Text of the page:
Results 1 to 2 of 2

Math Help - need help with three conceptual calculus problems!

  1. #1
    Member
    Joined
    May 2007
    Posts
    150

    need help with three conceptual calculus problems!

    ok so 1.

    true or false (and provide reasoning, not a full length proof) that
    lim as x -> a of f(x)*g(x) can not exist
    if lim x->a f(x) and lim x->a g(x) both exist
    so its kind of a reasoning to show that the product limit law always works if both limits exist?


    2. In the formal definition of limits: lim x->c f(x) = L, if for every E>0 there is a d>0 such that IF 0<|x-c|<d THEN |f(x)-L|<E

    can you switch the inequalities after the IF and THEN, and does the definition still hold?


    3. TRUE or FALSE

    f(x) = 1 if x is rational
    = 2 if x is irrational

    the limit as X-->0 exists for f(x)

    im not sure about this one cause of whether the right and left hand limits meet and if so, at 1 or 2??!?!


    thanks! please do asap
    Follow Math Help Forum on Facebook and Google+

  2. #2
    Global Moderator

    Joined
    Nov 2005
    From
    New York City
    Posts
    10,616
    Thanks
    9
    Quote Originally Posted by stones44 View Post
    true or false (and provide reasoning, not a full length proof) that
    lim as x -> a of f(x)*g(x) can not exist
    if lim x->a f(x) and lim x->a g(x) both exist
    so its kind of a reasoning to show that the product limit law always works if both limits exist?
    If \lim_{x\to a}f(x) and \lim_{x\to a}g(x) exist then \lim_{x\to a}f(x)g(x) exists. That is a theorem.

    2. In the formal definition of limits: lim x->c f(x) = L, if for every E>0 there is a d>0 such that IF 0<|x-c|<d THEN |f(x)-L|<E

    can you switch the inequalities after the IF and THEN, and does the definition still hold?
    No

    3. TRUE or FALSE

    f(x) = 1 if x is rational
    = 2 if x is irrational

    the limit as X-->0 exists for f(x)

    im not sure about this one cause of whether the right and left hand limits meet and if so, at 1 or 2??!?!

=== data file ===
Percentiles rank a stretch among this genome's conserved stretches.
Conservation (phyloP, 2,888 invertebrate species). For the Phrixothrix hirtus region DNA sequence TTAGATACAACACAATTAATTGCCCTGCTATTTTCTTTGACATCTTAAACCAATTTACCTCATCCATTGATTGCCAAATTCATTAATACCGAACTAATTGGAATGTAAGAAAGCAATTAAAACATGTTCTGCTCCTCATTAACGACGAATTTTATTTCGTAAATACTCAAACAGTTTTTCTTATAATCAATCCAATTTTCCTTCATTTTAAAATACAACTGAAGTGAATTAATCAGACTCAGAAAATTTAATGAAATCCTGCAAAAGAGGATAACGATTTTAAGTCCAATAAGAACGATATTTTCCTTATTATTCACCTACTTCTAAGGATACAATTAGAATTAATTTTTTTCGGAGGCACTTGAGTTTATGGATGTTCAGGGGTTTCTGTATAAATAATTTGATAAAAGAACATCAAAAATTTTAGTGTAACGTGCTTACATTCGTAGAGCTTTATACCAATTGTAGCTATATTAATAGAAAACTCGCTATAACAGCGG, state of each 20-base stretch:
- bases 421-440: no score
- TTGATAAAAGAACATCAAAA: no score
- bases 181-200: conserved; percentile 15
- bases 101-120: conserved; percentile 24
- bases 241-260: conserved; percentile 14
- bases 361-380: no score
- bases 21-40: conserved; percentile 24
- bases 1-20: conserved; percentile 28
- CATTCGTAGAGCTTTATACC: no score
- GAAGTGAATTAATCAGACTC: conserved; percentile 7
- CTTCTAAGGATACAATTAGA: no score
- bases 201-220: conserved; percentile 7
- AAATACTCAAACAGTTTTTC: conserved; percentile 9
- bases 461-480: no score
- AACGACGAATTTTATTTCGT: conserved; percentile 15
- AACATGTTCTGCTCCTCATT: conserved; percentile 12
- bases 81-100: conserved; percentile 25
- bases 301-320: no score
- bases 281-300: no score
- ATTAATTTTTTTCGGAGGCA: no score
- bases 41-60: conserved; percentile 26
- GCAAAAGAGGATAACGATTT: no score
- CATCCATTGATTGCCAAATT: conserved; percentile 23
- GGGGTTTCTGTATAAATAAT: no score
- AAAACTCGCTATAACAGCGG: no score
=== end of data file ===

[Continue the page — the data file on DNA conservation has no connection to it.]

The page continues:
Assume that \lim_{x\to 0}f(x) = L (that is, assume it exists).


    If L < 1 then pick \epsilon > 0 so that L + \epsilon < 1.
    This means there is \delta > 0 so that if 0 < |x| < \delta \implies |f(x) - L| < \epsilon.
    Therefore L - \epsilon < f(x) < L + \epsilon < 1 for 0 < |x| < \delta.
    But this is a contradiction since f(x) \not < 1.

    If L > 2 then pick \epsilon > 0 so that L - \epsilon > 2.
    Repeating a similar argument will show f(x) > 2 and this is a contradiction too.

    Therefore 1\leq L \leq 2 if it exists. Using a similar argument as above we can show L\not= 1, L\not = 2. This forces 1 < L < 2. But then this means there is \epsilon > 0 so that 1< L - \epsilon and L+\epsilon < 2.
    Thus, there is \delta > 0 so that 0 < |x| < \delta \implies |f(x) - L| < \epsilon.
    Thus, 1 < L - \epsilon < f(x) < L + \epsilon < 2.
    This is a contradiction beceause f does not take values strictly between 1 and 2.
    Follow Math Help Forum on Facebook and Google+

Similar Math Help Forum Discussions

  1. Replies: 3
    Last Post: July 27th 2011, 10:58 AM
  2. Replies: 1
    Last Post: March 5th 2011, 10:41 PM
  3. Two conceptual problems with binomial distributions
    Posted in the Advanced Statistics Forum
    Replies: 0
    Last Post: February 7th 2011, 12:23 PM
  4. Replies: 4
    Last Post: August 14th 2010, 06:44 AM
  5. Replies: 2
    Last Post: June 25th 2010, 10:41 PM

Search Tags


/mathhelpforum @mathhelpforum